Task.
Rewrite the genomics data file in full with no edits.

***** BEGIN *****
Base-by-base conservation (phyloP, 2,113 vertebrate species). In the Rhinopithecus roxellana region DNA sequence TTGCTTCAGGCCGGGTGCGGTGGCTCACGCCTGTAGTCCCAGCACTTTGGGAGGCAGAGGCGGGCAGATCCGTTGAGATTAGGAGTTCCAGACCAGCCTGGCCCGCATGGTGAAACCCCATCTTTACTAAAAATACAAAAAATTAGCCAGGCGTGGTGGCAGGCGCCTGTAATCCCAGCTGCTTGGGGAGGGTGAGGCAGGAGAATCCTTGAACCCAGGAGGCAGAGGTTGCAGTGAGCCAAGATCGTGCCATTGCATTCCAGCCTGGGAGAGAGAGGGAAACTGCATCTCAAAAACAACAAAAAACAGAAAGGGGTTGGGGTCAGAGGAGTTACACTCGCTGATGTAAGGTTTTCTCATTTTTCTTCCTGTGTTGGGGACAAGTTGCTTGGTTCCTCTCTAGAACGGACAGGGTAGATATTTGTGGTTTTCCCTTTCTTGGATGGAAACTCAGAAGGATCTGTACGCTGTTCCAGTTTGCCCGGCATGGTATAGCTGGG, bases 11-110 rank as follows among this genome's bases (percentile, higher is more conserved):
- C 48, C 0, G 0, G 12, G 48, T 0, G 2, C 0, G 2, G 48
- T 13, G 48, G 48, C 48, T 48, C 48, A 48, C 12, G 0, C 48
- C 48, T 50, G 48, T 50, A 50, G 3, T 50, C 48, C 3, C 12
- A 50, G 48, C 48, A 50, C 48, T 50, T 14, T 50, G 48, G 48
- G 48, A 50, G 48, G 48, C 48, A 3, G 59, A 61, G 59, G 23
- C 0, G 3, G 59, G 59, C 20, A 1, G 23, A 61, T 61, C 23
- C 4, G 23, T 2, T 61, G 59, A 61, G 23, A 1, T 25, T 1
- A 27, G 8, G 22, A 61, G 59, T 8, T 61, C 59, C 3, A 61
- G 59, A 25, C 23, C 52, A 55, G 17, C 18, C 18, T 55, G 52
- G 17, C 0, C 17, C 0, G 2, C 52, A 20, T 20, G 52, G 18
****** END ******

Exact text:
Base-by-base conservation (phyloP, 2,113 vertebrate species). In the Rhinopithecus roxellana region DNA sequence TTGCTTCAGGCCGGGTGCGGTGGCTCACGCCTGTAGTCCCAGCACTTTGGGAGGCAGAGGCGGGCAGATCCGTTGAGATTAGGAGTTCCAGACCAGCCTGGCCCGCATGGTGAAACCCCATCTTTACTAAAAATACAAAAAATTAGCCAGGCGTGGTGGCAGGCGCCTGTAATCCCAGCTGCTTGGGGAGGGTGAGGCAGGAGAATCCTTGAACCCAGGAGGCAGAGGTTGCAGTGAGCCAAGATCGTGCCATTGCATTCCAGCCTGGGAGAGAGAGGGAAACTGCATCTCAAAAACAACAAAAAACAGAAAGGGGTTGGGGTCAGAGGAGTTACACTCGCTGATGTAAGGTTTTCTCATTTTTCTTCCTGTGTTGGGGACAAGTTGCTTGGTTCCTCTCTAGAACGGACAGGGTAGATATTTGTGGTTTTCCCTTTCTTGGATGGAAACTCAGAAGGATCTGTACGCTGTTCCAGTTTGCCCGGCATGGTATAGCTGGG, bases 11-110 rank as follows among this genome's bases (percentile, higher is more conserved):
- C 48, C 0, G 0, G 12, G 48, T 0, G 2, C 0, G 2, G 48
- T 13, G 48, G 48, C 48, T 48, C 48, A 48, C 12, G 0, C 48
- C 48, T 50, G 48, T 50, A 50, G 3, T 50, C 48, C 3, C 12
- A 50, G 48, C 48, A 50, C 48, T 50, T 14, T 50, G 48, G 48
- G 48, A 50, G 48, G 48, C 48, A 3, G 59, A 61, G 59, G 23
- C 0, G 3, G 59, G 59, C 20, A 1, G 23, A 61, T 61, C 23
- C 4, G 23, T 2, T 61, G 59, A 61, G 23, A 1, T 25, T 1
- A 27, G 8, G 22, A 61, G 59, T 8, T 61, C 59, C 3, A 61
- G 59, A 25, C 23, C 52, A 55, G 17, C 18, C 18, T 55, G 52
- G 17, C 0, C 17, C 0, G 2, C 52, A 20, T 20, G 52, G 18